From 1977 to 1982, a new synthpop/new wave version of the Beatles obligated to give serious warnings of what technology could possibly do to ruin planet Earth in the future. They were named The Buggles.
The group formed in Wimbledon, England, originally consisting of keyboardist Geoff Downes, bassist future producer Trevor Horn, and Bruce Woolley. With demos of three early compositions already done, the group used one of them, “Video Killed the Radio Star”, to spend 1978-1979 finding a record label. Although they originally set to be signed to Sarm East Studios, a label owned by Horn’s girlfirend, Jill Sinclair, the demo for “Video Killed the Radio Star” caught the attention of a personnel from Island Records, and Island set the group up for a bigger recording and publishing contract.
The group did three months of producing their debut single “Video Klled the Radio Star”, which would make a #1 hit in 16 countries, some of them including the UK, France, Spain, Sweden, Australia, Austria, Italy and Ireland. The song’s video, directed by Russell Mulcahy, has become very notable as the first music video ever to air on MTV, which the video aired on the channel on August 1, 1981 at 12:00 PM.
The Buggles also had a brief stint with Progressive rock band Yes, Horn taking over the place of vocalist Jon Anderson and Downes replacing keyboardist Rick Wakeman, performing with the group on Yes’s record Drama which featured the song “Into the Lens” that was also performed and recorded as “I Am A Camera” under the Buggles moniker. The two’s involvement in the group, especially with Horn taking over a singer with wide a range of style and range as Anderson, was met with negative responses from several critics and Yes fans, leading to Yes disbanding for a brief period in 1981.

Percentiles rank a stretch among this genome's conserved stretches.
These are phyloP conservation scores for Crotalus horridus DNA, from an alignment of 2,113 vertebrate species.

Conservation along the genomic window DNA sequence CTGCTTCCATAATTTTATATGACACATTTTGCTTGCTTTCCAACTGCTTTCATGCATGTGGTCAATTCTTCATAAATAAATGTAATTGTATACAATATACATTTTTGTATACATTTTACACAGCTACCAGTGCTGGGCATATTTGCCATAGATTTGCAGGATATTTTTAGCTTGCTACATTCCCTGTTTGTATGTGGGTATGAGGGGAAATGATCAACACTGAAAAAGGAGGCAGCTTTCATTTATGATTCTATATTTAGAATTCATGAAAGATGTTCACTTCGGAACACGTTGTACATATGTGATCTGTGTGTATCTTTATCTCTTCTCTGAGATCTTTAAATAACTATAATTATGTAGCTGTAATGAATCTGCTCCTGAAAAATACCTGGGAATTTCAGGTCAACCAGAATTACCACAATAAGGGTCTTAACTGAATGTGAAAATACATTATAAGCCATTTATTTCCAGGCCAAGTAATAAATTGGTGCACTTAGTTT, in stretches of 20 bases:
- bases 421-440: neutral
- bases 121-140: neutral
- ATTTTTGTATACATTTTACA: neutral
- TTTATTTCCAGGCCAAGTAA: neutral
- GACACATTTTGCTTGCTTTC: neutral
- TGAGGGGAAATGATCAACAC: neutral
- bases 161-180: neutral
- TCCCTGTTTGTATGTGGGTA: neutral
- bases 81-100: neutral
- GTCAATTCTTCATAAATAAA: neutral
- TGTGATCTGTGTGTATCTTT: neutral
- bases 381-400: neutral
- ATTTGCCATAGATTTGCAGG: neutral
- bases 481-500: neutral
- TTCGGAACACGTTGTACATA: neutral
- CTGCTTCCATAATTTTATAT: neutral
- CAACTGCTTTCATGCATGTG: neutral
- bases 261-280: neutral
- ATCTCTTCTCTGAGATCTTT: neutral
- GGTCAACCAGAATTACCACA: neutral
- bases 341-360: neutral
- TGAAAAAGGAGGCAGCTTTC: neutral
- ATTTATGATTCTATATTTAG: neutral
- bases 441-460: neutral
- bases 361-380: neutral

But the killing of the insect stars didn’t stop there. Downes abruptly took his position down as a Buggle and left Horn to form the band Asia with Steve Howe, given that he was more into performing than production. Then Island, figuring that the career of The Buggles was over, dropped Horn from the label.
The age of this plastic group would’ve ended there hadn’t Horn’s wife, Jill Sinclair, managed to make a deal with the French label Carrerre so he could a record a second Buggles album. These “Adventures in Modern Recording” involved horn experimenting with a numerous amount of production tricks, especially with the use of sampling with the first-ever version of the yet-to-be-popular Fairlight Computer. How Horn had these adventures made eventually realize that he was better off a production star than a performing star, and with the album and its single failing miserable to match the success that was “Video Killed the Radio Star”, he eventually killed the insect stars in 1982.
Along with groups like Kraftwerk, the works of this “plastic group” of robotic Beatles has been the influence and inspiration of several synthpop acts, especially in the French electronic scene including Justice, Daft Punk and Phoenix.